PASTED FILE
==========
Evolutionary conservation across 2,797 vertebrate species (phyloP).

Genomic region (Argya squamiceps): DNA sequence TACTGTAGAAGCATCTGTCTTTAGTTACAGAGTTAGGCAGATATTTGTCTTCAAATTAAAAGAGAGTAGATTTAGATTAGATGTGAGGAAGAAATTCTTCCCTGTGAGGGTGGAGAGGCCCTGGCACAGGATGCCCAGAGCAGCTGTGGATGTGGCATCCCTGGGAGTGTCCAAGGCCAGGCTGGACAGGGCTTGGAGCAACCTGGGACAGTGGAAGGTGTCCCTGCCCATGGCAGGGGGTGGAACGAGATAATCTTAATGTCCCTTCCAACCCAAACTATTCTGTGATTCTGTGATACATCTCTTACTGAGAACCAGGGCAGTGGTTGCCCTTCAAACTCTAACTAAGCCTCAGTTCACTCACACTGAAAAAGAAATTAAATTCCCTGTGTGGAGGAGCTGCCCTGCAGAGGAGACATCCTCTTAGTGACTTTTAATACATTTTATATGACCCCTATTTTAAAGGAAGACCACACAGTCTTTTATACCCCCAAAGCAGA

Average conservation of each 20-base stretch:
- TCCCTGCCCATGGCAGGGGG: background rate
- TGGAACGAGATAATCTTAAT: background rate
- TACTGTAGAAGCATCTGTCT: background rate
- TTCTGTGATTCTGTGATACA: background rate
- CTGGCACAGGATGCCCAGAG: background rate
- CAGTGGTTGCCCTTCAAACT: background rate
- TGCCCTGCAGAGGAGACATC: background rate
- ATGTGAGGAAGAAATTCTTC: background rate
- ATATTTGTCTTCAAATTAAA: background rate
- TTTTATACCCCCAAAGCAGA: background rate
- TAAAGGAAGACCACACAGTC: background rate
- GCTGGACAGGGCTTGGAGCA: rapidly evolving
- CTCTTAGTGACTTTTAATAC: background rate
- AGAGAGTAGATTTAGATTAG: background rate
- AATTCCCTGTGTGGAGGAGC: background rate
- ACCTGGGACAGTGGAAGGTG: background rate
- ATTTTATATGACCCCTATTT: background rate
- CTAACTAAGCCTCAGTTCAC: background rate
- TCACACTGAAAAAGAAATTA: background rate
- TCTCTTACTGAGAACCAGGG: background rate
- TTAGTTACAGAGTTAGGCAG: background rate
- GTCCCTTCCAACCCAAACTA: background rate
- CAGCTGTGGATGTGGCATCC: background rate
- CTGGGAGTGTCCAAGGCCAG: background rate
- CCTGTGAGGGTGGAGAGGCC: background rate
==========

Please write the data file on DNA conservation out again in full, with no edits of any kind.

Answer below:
Evolutionary conservation across 2,797 vertebrate species (phyloP).

Genomic region (Argya squamiceps): DNA sequence TACTGTAGAAGCATCTGTCTTTAGTTACAGAGTTAGGCAGATATTTGTCTTCAAATTAAAAGAGAGTAGATTTAGATTAGATGTGAGGAAGAAATTCTTCCCTGTGAGGGTGGAGAGGCCCTGGCACAGGATGCCCAGAGCAGCTGTGGATGTGGCATCCCTGGGAGTGTCCAAGGCCAGGCTGGACAGGGCTTGGAGCAACCTGGGACAGTGGAAGGTGTCCCTGCCCATGGCAGGGGGTGGAACGAGATAATCTTAATGTCCCTTCCAACCCAAACTATTCTGTGATTCTGTGATACATCTCTTACTGAGAACCAGGGCAGTGGTTGCCCTTCAAACTCTAACTAAGCCTCAGTTCACTCACACTGAAAAAGAAATTAAATTCCCTGTGTGGAGGAGCTGCCCTGCAGAGGAGACATCCTCTTAGTGACTTTTAATACATTTTATATGACCCCTATTTTAAAGGAAGACCACACAGTCTTTTATACCCCCAAAGCAGA

Average conservation of each 20-base stretch:
- TCCCTGCCCATGGCAGGGGG: background rate
- TGGAACGAGATAATCTTAAT: background rate
- TACTGTAGAAGCATCTGTCT: background rate
- TTCTGTGATTCTGTGATACA: background rate
- CTGGCACAGGATGCCCAGAG: background rate
- CAGTGGTTGCCCTTCAAACT: background rate
- TGCCCTGCAGAGGAGACATC: background rate
- ATGTGAGGAAGAAATTCTTC: background rate
- ATATTTGTCTTCAAATTAAA: background rate
- TTTTATACCCCCAAAGCAGA: background rate
- TAAAGGAAGACCACACAGTC: background rate
- GCTGGACAGGGCTTGGAGCA: rapidly evolving
- CTCTTAGTGACTTTTAATAC: background rate
- AGAGAGTAGATTTAGATTAG: background rate
- AATTCCCTGTGTGGAGGAGC: background rate
- ACCTGGGACAGTGGAAGGTG: background rate
- ATTTTATATGACCCCTATTT: background rate
- CTAACTAAGCCTCAGTTCAC: background rate
- TCACACTGAAAAAGAAATTA: background rate
- TCTCTTACTGAGAACCAGGG: background rate
- TTAGTTACAGAGTTAGGCAG: background rate
- GTCCCTTCCAACCCAAACTA: background rate
- CAGCTGTGGATGTGGCATCC: background rate
- CTGGGAGTGTCCAAGGCCAG: background rate
- CCTGTGAGGGTGGAGAGGCC: background rate